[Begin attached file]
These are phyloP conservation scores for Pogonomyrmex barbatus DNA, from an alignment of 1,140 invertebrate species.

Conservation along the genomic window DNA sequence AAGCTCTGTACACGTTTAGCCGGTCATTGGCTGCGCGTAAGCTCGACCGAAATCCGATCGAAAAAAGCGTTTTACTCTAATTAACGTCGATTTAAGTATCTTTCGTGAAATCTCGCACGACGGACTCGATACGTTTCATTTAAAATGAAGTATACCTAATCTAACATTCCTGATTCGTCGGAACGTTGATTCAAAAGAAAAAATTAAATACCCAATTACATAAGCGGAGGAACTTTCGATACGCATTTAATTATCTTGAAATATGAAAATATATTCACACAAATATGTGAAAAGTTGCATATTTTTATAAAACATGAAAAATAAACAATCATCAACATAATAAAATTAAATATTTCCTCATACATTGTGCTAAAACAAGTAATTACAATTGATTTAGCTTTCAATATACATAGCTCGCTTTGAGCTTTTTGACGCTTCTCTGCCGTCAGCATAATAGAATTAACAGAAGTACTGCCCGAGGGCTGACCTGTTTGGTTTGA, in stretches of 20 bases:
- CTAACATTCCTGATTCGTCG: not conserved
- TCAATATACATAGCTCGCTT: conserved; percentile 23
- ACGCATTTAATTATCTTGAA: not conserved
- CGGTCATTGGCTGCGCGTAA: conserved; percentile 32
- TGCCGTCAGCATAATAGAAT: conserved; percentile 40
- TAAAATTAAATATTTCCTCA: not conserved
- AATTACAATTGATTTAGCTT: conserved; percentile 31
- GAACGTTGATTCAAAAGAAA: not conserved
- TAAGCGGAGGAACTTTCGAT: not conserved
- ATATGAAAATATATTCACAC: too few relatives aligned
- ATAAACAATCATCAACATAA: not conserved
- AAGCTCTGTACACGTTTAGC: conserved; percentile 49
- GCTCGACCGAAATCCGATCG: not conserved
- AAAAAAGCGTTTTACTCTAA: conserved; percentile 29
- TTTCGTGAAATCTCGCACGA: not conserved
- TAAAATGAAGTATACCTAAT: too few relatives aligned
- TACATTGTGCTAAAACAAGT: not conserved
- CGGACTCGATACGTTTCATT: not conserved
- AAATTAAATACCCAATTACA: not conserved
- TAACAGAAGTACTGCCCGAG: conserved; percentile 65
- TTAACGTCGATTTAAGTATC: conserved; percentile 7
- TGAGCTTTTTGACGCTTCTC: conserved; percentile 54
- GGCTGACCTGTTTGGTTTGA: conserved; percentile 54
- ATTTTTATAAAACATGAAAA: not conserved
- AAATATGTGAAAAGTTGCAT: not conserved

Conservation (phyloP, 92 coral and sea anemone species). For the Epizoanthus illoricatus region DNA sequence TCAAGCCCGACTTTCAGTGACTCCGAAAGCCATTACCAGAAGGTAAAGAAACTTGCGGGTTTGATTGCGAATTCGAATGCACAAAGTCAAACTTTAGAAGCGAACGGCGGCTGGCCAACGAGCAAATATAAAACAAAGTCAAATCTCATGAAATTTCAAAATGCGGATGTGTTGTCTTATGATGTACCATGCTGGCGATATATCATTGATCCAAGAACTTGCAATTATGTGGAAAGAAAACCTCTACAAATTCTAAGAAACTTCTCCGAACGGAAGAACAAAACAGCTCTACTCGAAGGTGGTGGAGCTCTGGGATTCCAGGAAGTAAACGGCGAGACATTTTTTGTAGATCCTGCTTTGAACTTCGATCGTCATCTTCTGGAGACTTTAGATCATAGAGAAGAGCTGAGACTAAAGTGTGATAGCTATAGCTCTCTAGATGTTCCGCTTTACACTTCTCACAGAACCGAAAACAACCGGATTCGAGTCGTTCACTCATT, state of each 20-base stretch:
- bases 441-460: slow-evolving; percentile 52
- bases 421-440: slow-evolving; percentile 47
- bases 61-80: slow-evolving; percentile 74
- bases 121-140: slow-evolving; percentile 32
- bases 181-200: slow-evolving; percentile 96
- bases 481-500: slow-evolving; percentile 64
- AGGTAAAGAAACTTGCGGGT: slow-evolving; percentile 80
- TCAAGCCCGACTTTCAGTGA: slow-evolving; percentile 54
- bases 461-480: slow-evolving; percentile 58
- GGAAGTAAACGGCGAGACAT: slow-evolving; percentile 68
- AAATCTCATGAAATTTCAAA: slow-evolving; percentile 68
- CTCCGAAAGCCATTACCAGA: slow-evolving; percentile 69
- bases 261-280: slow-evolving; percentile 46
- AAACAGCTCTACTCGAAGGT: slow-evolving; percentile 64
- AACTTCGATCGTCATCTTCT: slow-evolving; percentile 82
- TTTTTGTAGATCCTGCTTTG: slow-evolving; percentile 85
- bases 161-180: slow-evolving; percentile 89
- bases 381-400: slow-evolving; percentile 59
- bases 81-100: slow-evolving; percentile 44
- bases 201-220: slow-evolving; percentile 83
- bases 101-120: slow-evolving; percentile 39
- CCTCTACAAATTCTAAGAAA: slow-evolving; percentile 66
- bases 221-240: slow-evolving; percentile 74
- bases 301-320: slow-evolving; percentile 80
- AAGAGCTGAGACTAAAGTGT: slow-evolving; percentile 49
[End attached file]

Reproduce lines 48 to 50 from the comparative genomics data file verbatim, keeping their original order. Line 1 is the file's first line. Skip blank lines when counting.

- bases 201-220: slow-evolving; percentile 83
- bases 101-120: slow-evolving; percentile 39
- CCTCTACAAATTCTAAGAAA: slow-evolving; percentile 66